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From Apoorva Gaurav <apoorva.gau...@myntra.com>
Subject Re: Dead node appearing in datastax driver
Date Tue, 01 Apr 2014 12:44:23 GMT
Did that and I actually see a significant reduction in write latency.


On Tue, Apr 1, 2014 at 5:35 PM, Sylvain Lebresne <sylvain@datastax.com>wrote:

> On Tue, Apr 1, 2014 at 1:49 PM, Apoorva Gaurav <apoorva.gaurav@myntra.com>wrote:
>
>> Hello Sylvian,
>>
>> Queried system.peers on three live nodes and host4 is appearing on two of
>> these.
>>
>
> That's why the driver thinks they are still there. You're most probably
> running into https://issues.apache.org/jira/browse/CASSANDRA-6053 since
> you are on C* 2.0.4. As said, this is relatively harmless, but you should
> think about upgrading to 2.0.6 to fix it in the future (you could manually
> remove the bad entries in System.peers in the meantime if you want, they
> are really just leftover that shouldn't be here).
>
> --
> Sylvain
>
>
>>
>> On Tue, Apr 1, 2014 at 5:06 PM, Sylvain Lebresne <sylvain@datastax.com>wrote:
>>
>>> On Tue, Apr 1, 2014 at 12:50 PM, Apoorva Gaurav <
>>> apoorva.gaurav@myntra.com> wrote:
>>>
>>>> Hello All,
>>>>
>>>> We had a 4 node cassandra 2.0.4 cluster  ( lets call them host1, host2,
>>>> host3 and host4), out of which we've removed one node (host4) using
>>>> nodetool removenode command. Now using nodetool status or nodetool ring we
>>>> no longer see host4. It's also not appearing in Datastax opscenter. But its
>>>> intermittently appearing in Metadata.getAllHosts() while connecting using
>>>> datastax driver 1.0.4.
>>>>
>>>> Couple of questions :-
>>>> -How is it appearing.
>>>>
>>>
>>> Not sure. Can you try querying the peers system table on each of your
>>> nodes (with cqlsh: SELECT * FROM system.peers) and see if the host4 is
>>> still mentioned somewhere?
>>>
>>>
>>>> -Can this have impact on read / write performance of client.
>>>>
>>>
>>> No. If the host doesn't exists, the driver might try to reconnect to it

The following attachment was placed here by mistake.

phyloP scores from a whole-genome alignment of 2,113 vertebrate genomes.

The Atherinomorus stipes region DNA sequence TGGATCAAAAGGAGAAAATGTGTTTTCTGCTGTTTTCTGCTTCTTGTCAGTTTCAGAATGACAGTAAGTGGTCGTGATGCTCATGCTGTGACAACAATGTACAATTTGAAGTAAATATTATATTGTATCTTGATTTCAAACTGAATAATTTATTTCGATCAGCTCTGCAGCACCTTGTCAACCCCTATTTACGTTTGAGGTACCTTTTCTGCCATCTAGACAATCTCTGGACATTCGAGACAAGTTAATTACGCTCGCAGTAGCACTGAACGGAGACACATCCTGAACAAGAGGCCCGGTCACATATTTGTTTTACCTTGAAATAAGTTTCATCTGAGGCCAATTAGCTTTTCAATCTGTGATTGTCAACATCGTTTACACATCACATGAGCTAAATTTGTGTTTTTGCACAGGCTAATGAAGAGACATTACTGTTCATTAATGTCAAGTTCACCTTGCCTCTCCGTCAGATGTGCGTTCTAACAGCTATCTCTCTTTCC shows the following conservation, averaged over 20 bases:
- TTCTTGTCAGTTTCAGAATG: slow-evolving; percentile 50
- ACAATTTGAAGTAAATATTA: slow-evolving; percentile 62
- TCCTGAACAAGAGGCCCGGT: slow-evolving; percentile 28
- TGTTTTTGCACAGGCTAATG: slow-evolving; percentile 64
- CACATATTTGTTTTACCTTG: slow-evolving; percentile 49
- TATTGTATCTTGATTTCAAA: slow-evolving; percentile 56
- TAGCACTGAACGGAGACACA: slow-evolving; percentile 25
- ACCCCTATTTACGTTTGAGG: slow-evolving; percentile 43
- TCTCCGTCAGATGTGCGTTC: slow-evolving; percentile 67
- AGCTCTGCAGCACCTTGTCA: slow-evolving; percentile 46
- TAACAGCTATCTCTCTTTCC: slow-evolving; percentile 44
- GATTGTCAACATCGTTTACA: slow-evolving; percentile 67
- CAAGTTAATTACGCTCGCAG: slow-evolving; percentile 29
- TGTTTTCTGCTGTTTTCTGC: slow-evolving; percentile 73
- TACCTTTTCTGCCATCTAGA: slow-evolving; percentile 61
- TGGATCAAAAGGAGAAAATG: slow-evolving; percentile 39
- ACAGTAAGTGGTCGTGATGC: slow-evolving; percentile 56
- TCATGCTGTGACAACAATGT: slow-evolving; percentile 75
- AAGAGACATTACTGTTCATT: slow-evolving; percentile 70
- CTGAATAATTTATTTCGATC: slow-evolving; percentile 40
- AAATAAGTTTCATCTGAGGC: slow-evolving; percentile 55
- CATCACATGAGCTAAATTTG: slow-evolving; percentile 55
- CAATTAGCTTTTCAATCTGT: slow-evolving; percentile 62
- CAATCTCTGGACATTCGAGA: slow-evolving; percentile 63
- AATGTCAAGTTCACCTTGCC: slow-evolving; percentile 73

>>> at times, but since it won't be able to, it won't try to use it for reads
>>> and writes. That does mean you might have a reconnection task running with
>>> some regularity, but 1) it's not on the write/read path of queries and 2)
>>> provided you've left the default reconnection policy, this will happen once
>>> every 10 minutes and will be pretty cheap so that it will consume an
>>> completely negligible amount of ressources. That doesn't mean I'm not
>>> interested tracking down why that happens in the first place though.
>>>
>>> --
>>> Sylvain
>>>
>>>
>>>
>>>>
>>>> Code which we are using to connect is
>>>>
>>>>      public void connect() {
>>>>
>>>>         PoolingOptions poolingOptions = new PoolingOptions();
>>>>
>>>>         cluster = Cluster.builder()
>>>>
>>>>                 .addContactPoints(inetAddresses.toArray(newString[]{}))
>>>>
>>>>                 .withLoadBalancingPolicy(new RoundRobinPolicy())
>>>>
>>>>                 .withPoolingOptions(poolingOptions)
>>>>
>>>>                 .withPort(port)
>>>>
>>>>                 .withCredentials(username, password)
>>>>
>>>>                 .build();
>>>>
>>>>         Metadata metadata = cluster.getMetadata();
>>>>
>>>>         System.out.printf("Connected to cluster: %s\n",
>>>> metadata.getClusterName());
>>>>
>>>>         for (Host host : metadata.getAllHosts()) {
>>>>
>>>>             System.out.printf("Datacenter: %s; Host: %s; Rack: %s\n",
>>>> host.getDatacenter(), host.getAddress(), host.getRack());
>>>>
>>>>         }
>>>>
>>>>     }
>>>>
>>>>
>>>>
>>>> --
>>>> Thanks & Regards,
>>>> Apoorva
>>>>
>>>
>>>
>>
>>
>> --
>> Thanks & Regards,
>> Apoorva
>>
>
>


-- 
Thanks & Regards,
Apoorva

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